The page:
ECG Case 069
18-year old female with severe traumatic brain injury, ICP 40mmHg. Fluctuating BPs. Describe and interpret her ECG
Describe and interpret this ECG
ECG ANSWER and INTERPRETATION
- The ECG shows diffuse ST elevation.
- The morphology is atypical, there is no clear anatomical predominance for a vascular territory and no obvious reciprocal changes (except the inverted leads V1 and aVR).
- This is an example of a pseudo-infarction pattern due to raised intracranial pressure.
- Compare this with Quiz ECG 012 (raised ICP causing giant T wave inversions).
ECG changes with elevated ICP
Raised ICP is associated with certain characteristic ECG changes:
- Widespread giant T-wave inversions (“cerebral T waves”).
- QT prolongation.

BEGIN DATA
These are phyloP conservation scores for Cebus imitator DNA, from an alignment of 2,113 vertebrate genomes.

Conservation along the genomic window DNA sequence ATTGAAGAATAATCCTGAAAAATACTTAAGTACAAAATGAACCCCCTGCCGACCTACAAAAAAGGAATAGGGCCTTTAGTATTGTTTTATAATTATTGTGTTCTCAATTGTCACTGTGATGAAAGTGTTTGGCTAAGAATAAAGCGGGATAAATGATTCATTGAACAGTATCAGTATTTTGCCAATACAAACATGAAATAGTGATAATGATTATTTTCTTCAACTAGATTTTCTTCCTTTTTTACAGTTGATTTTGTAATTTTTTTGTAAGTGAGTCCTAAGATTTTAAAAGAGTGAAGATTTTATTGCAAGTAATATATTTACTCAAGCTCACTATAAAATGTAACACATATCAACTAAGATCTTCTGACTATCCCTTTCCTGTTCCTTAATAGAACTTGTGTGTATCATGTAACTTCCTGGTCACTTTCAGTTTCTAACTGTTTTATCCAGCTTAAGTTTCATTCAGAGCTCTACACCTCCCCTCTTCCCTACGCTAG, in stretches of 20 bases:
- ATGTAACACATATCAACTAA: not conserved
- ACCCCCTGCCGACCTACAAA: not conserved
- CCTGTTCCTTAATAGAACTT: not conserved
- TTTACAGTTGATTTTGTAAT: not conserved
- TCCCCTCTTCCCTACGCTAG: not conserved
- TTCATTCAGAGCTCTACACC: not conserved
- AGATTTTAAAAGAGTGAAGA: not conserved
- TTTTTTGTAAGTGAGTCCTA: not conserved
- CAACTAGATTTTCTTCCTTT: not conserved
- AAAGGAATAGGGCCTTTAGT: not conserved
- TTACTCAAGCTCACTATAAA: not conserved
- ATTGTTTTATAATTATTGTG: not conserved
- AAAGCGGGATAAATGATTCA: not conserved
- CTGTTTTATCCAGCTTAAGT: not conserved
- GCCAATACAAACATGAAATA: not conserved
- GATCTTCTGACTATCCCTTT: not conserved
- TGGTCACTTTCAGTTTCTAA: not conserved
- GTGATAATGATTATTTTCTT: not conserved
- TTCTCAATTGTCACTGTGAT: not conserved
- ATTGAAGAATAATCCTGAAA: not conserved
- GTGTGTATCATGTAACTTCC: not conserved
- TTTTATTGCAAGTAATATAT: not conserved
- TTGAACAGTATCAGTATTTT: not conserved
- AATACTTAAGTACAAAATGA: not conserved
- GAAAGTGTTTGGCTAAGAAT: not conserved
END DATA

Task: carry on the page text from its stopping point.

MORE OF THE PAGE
- Bradycardia (the Cushing reflex – indicates imminent brainstem herniation).
Other possible ECG changes that may be seen:
- ST segment elevation / depression – this may mimic myocardial ischaemia or pericarditis.
- Increased U wave amplitude.
- Other rhythm disturbances: sinus tachycardia, junctional rhythms, premature ventricular contractions, atrial fibrillation.
In some cases, these ECG abnormalities may be associated with echocardiographic evidence of regional ventricular wall motion abnormality – so-called neurogenic stunned myocardium or neurogenic stress cardiomyopathy. The presumed mechanism is massive release of catecholamines, similar to Takutsubo syndrome.
This patient developed labile blood pressures and transient wall motion abnormalities plus these ECG changes during a sustained spike in her ICP. The ECG changes and wall motion abnormalities improved once her ICPs came under control.
TOP 100 ECG Series
Emergency Physician in Prehospital and Retrieval Medicine in Sydney, Australia. He has a passion for ECG interpretation and medical education | ECG Library |
How do we know this is not pericarditis?